Sitting chatting recently with a couple of friends, we got to talking about the effects of anxiety. And the fact that it can be rare, even among the closest of friends, to truly open up about feelings of weakness, insecurity or self-doubt.
If the majority of our friends' social media posts are anything to go by, it can sometimes seem that we live in a world of perpetual holidays, perfect partners and photo-ready dinners.
Yet dig a little deeper in a one on one conversation and you discover so much more. There's an undeniable connection that comes from being courageous enough to share a few of the negatives or niggles of life. In being honest enough to admit that happy times can sometimes be hard-fought for and that we all have the potential to harbour self-doubt on even the sunniest of days.
When it comes to social networking for business there's something undeniably appealing about companies that present an honest, quirky or off-centre view of things. Kat Williams' phenomenally successful blog Rock and Roll Bride is a case in point, providing candid advice and insights that peel away the shinier veneer to reveal authentic, real-life experiences. Kat also isn't afraid to share her own personal ups and downs through her social media posts. And there's something about her willingness to show a little vulnerability that's appealing, endearing and builds a real spirit of trust.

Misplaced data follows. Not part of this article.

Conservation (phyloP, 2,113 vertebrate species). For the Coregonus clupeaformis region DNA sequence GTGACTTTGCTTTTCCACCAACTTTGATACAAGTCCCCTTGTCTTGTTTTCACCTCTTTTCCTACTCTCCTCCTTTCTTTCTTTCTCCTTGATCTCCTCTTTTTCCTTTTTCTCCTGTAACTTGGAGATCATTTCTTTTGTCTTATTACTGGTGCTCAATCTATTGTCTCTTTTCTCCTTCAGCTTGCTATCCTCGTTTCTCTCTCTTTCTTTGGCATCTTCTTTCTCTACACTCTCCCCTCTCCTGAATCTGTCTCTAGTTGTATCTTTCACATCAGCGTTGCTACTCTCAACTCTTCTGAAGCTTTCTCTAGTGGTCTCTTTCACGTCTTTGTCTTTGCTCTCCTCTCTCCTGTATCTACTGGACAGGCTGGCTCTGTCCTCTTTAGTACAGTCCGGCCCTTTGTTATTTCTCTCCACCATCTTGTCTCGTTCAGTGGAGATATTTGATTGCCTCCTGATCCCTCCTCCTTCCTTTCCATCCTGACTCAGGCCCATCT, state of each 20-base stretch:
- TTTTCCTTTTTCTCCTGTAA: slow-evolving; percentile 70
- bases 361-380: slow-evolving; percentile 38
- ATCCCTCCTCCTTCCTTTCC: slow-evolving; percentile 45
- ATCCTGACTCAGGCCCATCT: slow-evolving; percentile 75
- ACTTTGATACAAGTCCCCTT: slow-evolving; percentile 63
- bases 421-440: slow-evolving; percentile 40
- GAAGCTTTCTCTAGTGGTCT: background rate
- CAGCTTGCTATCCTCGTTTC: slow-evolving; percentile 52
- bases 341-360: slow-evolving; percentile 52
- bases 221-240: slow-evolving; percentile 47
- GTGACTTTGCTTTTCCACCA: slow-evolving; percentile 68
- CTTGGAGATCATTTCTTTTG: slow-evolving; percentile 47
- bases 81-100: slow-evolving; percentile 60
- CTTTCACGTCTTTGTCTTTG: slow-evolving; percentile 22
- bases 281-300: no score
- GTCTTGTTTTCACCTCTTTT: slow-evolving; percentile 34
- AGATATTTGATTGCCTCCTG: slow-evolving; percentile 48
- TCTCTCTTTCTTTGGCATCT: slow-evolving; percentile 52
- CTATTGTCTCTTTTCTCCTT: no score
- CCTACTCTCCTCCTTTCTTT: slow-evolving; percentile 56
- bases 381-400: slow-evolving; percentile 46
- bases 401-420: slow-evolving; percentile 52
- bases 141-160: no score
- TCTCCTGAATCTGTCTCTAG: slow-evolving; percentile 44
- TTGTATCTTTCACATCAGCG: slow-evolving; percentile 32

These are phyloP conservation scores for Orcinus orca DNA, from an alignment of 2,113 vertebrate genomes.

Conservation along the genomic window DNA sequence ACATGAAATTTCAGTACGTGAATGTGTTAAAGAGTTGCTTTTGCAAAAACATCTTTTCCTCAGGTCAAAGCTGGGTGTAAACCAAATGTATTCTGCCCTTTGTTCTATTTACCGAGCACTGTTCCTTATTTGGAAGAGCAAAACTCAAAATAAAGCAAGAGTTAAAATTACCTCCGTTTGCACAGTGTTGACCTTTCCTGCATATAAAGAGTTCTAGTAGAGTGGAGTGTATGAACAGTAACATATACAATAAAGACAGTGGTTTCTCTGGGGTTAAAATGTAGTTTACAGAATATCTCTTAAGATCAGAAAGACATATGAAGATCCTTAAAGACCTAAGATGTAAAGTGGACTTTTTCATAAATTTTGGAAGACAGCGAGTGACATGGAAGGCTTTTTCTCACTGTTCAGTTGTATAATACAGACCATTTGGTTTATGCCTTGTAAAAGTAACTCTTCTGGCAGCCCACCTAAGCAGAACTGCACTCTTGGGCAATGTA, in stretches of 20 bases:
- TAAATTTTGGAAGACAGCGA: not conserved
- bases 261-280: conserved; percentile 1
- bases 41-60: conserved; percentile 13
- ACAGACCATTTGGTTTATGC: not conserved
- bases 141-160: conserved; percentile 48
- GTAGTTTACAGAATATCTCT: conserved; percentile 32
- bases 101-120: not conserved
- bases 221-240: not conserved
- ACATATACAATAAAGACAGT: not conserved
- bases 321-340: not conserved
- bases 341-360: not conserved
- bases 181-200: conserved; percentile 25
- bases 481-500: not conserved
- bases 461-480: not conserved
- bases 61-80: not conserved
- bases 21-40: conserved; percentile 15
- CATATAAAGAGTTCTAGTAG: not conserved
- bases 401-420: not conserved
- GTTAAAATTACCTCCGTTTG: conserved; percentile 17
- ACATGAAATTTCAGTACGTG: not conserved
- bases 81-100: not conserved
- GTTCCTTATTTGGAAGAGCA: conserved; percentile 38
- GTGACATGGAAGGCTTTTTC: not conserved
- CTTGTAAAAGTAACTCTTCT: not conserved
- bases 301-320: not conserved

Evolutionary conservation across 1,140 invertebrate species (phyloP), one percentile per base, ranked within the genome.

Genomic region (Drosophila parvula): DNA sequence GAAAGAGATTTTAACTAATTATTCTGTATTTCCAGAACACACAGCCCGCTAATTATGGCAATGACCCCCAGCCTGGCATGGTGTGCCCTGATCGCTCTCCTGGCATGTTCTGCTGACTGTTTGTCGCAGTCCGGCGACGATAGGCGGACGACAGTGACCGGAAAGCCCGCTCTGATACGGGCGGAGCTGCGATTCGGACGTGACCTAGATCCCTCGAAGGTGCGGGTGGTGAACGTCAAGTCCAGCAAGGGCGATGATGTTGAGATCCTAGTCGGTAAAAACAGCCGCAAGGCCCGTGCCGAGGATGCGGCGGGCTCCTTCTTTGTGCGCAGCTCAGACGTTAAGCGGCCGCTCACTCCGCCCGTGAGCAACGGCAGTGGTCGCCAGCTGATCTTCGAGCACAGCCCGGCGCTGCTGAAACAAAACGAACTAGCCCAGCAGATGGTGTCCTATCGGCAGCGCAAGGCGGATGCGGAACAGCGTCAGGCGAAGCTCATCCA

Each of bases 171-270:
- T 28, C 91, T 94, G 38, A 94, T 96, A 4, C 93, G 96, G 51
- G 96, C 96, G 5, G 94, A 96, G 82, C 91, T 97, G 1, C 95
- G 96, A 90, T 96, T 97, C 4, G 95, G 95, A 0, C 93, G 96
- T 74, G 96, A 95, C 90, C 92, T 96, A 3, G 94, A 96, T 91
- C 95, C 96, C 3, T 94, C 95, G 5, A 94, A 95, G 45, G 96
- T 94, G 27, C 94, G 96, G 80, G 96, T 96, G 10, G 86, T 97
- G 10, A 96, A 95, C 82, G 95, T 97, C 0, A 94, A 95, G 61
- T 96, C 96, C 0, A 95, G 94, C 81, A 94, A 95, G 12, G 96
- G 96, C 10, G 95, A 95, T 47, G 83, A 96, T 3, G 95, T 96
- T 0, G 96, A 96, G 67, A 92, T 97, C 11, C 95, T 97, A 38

In the latest State of Inbound 2017 report, one of the significant findings among the 6000+ respondents was "a desire for raw, honest connection." Taking the time to ensure we are creating content that is insightful, humble, empowering and customer-focused could well be the key to being heard in an increasingly crowded social media space.
Previous studies have suggested that young people who spend more than two hours a day on social networking sites are more likely to report psychological distress. “Seeing friends constantly on holiday or enjoying nights out can make young people feel like they are missing out while others enjoy life,” the #StatusOfMind report states. “These feelings can promote a ‘compare and despair’ attitude.” Social media posts can also set unrealistic expectations and create feelings of inadequacy and low self-esteem, the authors wrote. This may explain why Instagram, where personal photos take center stage, received the worst scores for body image and anxiety. As one survey respondent wrote, “Instagram easily makes girls and women feel as if their bodies aren’t good enough as people add filters and edit their pictures in order for them to look ‘perfect’.”